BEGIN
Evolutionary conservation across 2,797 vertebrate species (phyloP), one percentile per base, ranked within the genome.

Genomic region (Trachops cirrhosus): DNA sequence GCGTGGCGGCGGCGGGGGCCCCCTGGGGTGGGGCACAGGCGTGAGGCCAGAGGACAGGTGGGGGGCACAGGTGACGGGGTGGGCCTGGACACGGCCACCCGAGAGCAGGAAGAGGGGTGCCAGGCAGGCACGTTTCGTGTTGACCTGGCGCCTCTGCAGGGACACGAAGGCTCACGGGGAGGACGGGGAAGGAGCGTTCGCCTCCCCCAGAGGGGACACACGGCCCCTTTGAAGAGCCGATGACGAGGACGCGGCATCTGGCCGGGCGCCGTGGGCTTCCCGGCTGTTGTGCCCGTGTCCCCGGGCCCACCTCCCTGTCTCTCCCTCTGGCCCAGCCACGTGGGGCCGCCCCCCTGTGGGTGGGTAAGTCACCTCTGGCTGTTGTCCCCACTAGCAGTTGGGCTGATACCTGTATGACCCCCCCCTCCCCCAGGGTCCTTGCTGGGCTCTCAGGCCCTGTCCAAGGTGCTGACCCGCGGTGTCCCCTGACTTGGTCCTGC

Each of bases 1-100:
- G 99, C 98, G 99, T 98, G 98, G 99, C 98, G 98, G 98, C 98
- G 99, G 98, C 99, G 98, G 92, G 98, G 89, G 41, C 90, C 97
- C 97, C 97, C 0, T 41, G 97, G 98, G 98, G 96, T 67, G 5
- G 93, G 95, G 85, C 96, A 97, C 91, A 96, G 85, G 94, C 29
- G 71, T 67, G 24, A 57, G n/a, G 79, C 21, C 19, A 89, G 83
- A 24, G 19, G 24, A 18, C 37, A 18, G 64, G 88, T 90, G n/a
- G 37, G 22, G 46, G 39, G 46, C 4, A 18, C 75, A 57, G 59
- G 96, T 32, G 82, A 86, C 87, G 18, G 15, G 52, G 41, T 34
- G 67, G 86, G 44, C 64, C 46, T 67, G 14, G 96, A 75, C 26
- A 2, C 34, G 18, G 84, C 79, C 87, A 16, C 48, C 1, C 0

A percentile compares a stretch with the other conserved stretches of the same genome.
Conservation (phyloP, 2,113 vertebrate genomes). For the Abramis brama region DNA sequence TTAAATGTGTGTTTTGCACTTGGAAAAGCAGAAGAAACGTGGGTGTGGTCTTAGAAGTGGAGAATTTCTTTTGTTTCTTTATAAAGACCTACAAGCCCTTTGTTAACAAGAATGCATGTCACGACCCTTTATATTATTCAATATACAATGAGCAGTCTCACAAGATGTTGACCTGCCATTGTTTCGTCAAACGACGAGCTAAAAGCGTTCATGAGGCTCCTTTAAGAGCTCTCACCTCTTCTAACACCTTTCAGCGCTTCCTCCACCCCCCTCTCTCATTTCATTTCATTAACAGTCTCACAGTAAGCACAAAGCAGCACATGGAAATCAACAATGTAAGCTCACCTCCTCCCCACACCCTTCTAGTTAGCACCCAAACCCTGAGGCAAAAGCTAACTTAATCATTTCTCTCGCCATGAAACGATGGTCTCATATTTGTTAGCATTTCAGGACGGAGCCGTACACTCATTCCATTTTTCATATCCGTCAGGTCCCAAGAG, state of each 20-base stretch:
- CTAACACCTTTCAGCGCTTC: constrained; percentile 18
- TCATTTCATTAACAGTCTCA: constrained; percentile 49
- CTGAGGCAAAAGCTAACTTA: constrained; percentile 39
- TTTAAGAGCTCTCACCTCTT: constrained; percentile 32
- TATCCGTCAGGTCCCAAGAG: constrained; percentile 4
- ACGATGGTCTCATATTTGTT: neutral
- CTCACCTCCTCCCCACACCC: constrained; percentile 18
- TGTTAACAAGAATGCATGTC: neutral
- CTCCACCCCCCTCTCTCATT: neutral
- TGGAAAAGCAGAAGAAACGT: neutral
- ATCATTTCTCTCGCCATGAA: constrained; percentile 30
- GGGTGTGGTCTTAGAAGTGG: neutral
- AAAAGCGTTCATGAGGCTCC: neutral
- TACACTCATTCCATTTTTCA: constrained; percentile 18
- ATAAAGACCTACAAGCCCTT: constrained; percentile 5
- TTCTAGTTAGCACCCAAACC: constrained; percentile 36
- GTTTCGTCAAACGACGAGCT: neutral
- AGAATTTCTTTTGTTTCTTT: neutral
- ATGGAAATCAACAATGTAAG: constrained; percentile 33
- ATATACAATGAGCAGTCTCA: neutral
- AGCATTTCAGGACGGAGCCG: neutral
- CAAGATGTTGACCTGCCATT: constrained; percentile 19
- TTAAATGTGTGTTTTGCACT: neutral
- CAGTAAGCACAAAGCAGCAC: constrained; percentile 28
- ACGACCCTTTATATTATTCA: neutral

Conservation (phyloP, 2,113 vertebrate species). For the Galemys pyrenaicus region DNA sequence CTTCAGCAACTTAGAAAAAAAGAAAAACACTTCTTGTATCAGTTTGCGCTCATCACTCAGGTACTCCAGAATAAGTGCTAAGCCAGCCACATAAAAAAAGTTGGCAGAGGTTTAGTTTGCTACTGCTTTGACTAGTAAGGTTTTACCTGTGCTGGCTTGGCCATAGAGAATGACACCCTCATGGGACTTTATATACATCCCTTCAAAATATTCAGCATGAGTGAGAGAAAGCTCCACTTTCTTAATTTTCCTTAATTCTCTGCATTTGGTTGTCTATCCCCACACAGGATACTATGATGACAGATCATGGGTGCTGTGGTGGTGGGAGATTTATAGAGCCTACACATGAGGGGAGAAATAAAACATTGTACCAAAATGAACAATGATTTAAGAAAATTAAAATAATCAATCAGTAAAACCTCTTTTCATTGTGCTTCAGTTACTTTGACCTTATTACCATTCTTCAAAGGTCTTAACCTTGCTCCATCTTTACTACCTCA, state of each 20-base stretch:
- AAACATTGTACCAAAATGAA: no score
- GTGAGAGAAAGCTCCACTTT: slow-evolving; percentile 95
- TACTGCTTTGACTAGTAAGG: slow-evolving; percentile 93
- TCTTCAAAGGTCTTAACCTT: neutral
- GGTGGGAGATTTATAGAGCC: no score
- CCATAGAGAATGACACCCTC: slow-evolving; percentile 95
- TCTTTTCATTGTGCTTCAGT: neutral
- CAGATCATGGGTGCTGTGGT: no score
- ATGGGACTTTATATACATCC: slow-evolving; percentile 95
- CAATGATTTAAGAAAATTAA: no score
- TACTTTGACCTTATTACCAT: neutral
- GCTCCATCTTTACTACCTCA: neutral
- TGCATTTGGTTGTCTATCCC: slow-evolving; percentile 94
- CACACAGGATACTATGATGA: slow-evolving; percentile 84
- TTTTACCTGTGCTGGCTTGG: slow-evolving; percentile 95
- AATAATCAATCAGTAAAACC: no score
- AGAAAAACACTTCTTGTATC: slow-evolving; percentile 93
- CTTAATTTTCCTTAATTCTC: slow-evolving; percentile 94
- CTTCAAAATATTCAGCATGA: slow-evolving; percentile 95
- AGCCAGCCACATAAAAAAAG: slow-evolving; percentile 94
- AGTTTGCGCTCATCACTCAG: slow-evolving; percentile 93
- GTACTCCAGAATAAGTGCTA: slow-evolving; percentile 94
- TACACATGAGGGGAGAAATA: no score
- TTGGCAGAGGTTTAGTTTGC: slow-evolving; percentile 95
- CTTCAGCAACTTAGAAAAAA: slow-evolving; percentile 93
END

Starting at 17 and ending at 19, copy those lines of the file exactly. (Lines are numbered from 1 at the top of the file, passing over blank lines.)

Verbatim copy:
- TCATTTCATTAACAGTCTCA: constrained; percentile 49
- CTGAGGCAAAAGCTAACTTA: constrained; percentile 39
- TTTAAGAGCTCTCACCTCTT: constrained; percentile 32